• Thailand Prime Minister Pledges to Take Steps to End Ivory Trade

    Thai Prime Minister Yingluck Shinawatra today pledged to end ivory trade in Thailand, seizing a key opportunity to stem global wildlife trafficking. Her statement came after the call of nearly 1.5 million WWF and Avaaz supporters. Prime Minister Shinawatra said at the opening of the Convention on the International Trade in Endangered Species of Fauna and Flora (CITES) in Bangkok that Thailand would take steps to end ivory trade – the first time the Thai government has said this publicly. "As a next step we will forward amending the national legislation with the goal of putting an end on ivory trade and to be in line with international norms," Prime Minster Shinawatra said. "This will help protect all forms of elephants including Thailand's wild and domestic elephants and those from Africa." >> Read the Full Article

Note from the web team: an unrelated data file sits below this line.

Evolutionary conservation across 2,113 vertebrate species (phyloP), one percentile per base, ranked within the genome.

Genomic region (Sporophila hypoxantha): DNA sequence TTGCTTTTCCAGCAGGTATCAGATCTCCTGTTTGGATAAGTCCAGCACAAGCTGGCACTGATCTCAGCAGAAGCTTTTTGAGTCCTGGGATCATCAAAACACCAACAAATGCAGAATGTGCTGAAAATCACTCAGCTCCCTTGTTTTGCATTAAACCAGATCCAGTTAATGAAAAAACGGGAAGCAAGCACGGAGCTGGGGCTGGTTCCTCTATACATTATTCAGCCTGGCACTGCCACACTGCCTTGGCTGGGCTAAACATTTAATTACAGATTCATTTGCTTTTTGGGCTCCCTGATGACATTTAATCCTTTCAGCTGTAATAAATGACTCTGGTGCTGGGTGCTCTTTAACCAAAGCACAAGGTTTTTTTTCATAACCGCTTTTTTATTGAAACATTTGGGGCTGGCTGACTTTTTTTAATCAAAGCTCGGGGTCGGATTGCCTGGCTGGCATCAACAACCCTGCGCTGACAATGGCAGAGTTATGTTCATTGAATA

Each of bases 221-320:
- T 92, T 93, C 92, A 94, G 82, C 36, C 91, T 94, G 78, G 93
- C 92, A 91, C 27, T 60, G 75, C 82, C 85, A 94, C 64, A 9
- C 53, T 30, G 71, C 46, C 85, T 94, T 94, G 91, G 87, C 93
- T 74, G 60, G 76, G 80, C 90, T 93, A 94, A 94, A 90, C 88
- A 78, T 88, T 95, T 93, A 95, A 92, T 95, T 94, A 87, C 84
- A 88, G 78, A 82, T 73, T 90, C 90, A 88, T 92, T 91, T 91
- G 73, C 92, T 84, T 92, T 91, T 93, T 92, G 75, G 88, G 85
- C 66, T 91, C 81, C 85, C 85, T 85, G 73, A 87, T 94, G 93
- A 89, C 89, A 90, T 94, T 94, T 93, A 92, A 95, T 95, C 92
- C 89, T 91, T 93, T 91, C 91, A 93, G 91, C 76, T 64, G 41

• Cropland expansion the culprit in biodiversity loss, says study

    Rapid cropland expansion is the main cause of biodiversity loss in tropical countries, a study by UNEP's (the UN Environment Programme) World Conservation Monitoring Centre and the Cambridge Conservation Initiative has found. The study, published in PLOS ONE last month (9 January), highlights maize and soybean as the most expansive crops and as the main drivers of biodiversity loss in tropical regions. Other crops that pose a major threat to habitats and wildlife are beans, cassava, cowpea, groundnut, millet, oil palm, rice, sorghum, sugarcane and wheat, the study says. >> Read the Full Article
  • eRecycling Corps: 10 Million Cell Phone Trade-Ins Since 2009